The “real” differences of final image quality between “professional” and “amateur” camera equipment are caused by the way the gear is used. There are many techniques used by professional photographers wanting maximum image quality in each and every frame that most casual and beginning photographers don’t know about, don’t think about or just think are too much trouble to deal with. Professional and top amateur photographers do use these techniques, every frame, and that makes the real difference in final image quality.

Maximizing image quality with any camera:
First and most important is to use a tripod with image-stabilization turned off whenever possible. A tripod is much superior to any image stabilizing technology built into a camera body or lens. I f it is not possible to use a tripod, use a monopod with image-stabilization on instead. A tripod will deliver maximum sharpness every frame by eliminating camera shake during exposure. Additional benefits are the ability to use lower ISO’s for minimum digital “noise” as well as better color and dynamic range. A tripod mounted camera promotes more care with framing, composition and focus. The ability to use longer shutter speeds also allows the use of smaller lens’ apertures to maximize sharpness and/or depth of field(most lenses are not at their sharpest at maximum aperture). Using a self-timer or remote shutter release and avoiding shutter speeds between ¼- and 1/60- seconds will reduce camera vibration during exposures even more.

Color accuracy and fine details can often be further enhanced by using a polarizing filter. A polarizer can reduce or eliminate color cast reflections which mask true subject colors and mask fine detail. Using a lens shade designed for a particular lens also helps in these two areas by minimizing internal lens reflections that reduce image contrast and detail.

Get the best exposure each shot to maximize the amount of data in every image. More data means greater ability to adjust the image in editing software without degradation. Digital camera sensors produce more depth of data at higher exposure levels than in the shadow areas of the image. Keep the exposure histograms turned on and pay attention to them. Do a test to see how much a scene can be over-exposed on the camera histogram and still have retrievable detail in the highlights. Give as much exposure as possible to every frame for maximum data and then adjust as needed in editing software.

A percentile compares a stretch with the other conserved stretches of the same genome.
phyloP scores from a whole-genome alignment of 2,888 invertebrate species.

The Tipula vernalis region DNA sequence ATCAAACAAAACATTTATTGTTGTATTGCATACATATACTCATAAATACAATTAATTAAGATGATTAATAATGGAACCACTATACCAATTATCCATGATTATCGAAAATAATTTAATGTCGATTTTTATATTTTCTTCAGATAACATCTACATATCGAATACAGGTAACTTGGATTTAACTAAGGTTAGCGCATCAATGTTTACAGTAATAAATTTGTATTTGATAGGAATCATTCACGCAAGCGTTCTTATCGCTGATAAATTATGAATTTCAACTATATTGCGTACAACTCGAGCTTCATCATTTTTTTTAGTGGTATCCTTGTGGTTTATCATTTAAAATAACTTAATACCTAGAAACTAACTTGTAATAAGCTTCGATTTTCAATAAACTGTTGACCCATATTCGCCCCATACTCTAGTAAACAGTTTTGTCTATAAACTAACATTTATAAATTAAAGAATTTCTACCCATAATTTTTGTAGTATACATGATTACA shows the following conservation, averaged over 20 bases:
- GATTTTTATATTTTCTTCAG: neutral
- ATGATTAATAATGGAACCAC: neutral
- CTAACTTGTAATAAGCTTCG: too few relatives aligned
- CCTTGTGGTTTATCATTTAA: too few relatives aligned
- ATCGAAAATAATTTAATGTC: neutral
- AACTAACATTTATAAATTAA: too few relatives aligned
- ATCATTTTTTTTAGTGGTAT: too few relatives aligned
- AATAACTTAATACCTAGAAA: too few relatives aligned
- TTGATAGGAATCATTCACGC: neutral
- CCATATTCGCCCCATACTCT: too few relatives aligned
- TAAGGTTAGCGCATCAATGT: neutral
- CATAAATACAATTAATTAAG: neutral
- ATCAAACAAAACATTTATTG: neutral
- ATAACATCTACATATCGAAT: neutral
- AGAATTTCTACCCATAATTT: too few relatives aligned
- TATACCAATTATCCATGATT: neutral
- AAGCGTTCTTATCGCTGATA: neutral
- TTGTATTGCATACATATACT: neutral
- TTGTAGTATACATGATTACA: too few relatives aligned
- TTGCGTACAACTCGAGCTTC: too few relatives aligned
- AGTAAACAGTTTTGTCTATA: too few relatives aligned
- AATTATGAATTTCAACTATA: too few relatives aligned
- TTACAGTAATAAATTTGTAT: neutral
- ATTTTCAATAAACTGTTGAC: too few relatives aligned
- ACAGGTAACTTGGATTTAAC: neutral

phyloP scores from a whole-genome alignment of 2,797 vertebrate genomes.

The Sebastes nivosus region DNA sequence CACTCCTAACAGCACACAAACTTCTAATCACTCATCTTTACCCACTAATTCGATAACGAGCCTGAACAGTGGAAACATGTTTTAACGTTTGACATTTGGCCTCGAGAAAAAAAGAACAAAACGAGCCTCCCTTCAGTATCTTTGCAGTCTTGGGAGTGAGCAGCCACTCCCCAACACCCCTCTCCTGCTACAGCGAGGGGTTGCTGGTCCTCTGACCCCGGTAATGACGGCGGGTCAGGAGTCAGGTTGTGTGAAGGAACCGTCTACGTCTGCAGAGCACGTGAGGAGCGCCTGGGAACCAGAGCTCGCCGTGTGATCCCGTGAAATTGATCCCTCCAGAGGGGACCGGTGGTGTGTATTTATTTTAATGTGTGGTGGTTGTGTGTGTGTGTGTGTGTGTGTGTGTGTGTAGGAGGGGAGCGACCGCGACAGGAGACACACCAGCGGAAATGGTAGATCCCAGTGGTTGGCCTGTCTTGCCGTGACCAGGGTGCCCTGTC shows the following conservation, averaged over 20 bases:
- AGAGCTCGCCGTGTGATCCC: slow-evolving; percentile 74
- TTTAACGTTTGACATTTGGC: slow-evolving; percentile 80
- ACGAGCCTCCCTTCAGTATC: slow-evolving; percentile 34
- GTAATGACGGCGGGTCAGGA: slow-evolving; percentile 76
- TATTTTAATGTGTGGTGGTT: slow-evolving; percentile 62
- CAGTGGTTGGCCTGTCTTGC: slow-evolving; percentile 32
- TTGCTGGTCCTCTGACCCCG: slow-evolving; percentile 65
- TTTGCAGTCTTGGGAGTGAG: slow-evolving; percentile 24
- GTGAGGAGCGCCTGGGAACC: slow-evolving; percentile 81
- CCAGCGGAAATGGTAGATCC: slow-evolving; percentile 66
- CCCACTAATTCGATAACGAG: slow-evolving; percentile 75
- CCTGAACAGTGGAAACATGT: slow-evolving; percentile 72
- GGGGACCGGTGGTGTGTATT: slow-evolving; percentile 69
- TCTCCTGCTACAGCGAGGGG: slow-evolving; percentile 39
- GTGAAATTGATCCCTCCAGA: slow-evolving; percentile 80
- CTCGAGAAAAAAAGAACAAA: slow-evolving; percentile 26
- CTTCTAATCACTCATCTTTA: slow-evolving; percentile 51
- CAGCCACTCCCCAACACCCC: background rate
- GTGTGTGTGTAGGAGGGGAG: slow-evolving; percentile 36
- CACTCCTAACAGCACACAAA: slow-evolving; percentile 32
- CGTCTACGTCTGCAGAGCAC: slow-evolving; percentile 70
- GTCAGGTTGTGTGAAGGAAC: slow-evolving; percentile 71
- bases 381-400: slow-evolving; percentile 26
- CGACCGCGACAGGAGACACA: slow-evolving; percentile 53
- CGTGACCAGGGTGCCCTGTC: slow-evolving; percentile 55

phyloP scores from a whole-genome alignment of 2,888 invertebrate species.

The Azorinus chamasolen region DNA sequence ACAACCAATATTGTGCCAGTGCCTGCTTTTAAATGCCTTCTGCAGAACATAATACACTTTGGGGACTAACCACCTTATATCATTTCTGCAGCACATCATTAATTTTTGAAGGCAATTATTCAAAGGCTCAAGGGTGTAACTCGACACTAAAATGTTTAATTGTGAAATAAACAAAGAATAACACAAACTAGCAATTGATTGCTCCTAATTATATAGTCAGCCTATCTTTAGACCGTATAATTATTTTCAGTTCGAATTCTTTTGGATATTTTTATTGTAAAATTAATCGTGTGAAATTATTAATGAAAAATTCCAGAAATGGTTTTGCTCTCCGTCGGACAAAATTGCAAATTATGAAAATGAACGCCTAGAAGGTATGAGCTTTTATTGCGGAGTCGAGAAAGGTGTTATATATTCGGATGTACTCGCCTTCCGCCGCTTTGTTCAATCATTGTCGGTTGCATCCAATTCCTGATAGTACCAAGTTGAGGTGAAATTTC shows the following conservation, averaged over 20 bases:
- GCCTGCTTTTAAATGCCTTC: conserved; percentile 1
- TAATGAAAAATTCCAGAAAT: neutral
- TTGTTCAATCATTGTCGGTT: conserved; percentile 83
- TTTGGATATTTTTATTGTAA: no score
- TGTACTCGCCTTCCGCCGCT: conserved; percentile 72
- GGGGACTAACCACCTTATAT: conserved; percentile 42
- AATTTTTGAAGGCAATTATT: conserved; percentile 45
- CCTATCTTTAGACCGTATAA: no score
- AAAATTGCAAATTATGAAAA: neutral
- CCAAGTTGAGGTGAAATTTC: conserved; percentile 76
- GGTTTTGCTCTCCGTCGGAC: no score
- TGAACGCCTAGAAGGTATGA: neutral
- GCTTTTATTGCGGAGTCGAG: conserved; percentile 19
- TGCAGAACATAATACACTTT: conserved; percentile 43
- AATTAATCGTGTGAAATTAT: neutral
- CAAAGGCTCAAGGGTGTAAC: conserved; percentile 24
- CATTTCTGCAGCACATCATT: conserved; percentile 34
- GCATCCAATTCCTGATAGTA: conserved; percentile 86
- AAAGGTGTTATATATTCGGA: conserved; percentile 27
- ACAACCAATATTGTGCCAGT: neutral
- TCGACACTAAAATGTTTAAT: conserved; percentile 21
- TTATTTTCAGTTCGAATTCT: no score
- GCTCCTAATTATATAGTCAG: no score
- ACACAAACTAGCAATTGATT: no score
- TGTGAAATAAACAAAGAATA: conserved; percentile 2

Sunday, September 26, 2010

Sunday gear round-up 9/26/2010

*Aquatech has a new underwater housing for DSLR’s, the CO-7. This is a hard-shell case, so each camera model requires a specific housing. More for snorkeling than scuba, the housing is designed for depths to 33 feet. It should be available for approximately $1,900 on-line.

*Pentax showed a new Model 645D at Photokina in Cologne, Germany. The body has a 40-megapixwl sensor and will accept all previous 645 lenses from Pentax. New lenses with automatic correction in Adobe Photoshop and Lightroom are also planned. Pentax has some heavy competition in this medium-format digital camera category and is getting a late start compared to Hasselblad, Leaf/Mamiya, Leica and the full-frame 35mm digital bodies from Leica, Canon and Nikon.

*Sigma has a new Foveon-sensored SD1 camera body with APS-sized sensor. The sensor is rated for just over 15-megapixels. Sigma claims an improved sensor but people have tended to either really like or really not like the “look” of images made by the Foveon sensor.

*Panasonic has a lens fitting its Micro Four Thirds format cameras that produces stereo images that can be made into 3-D photographs.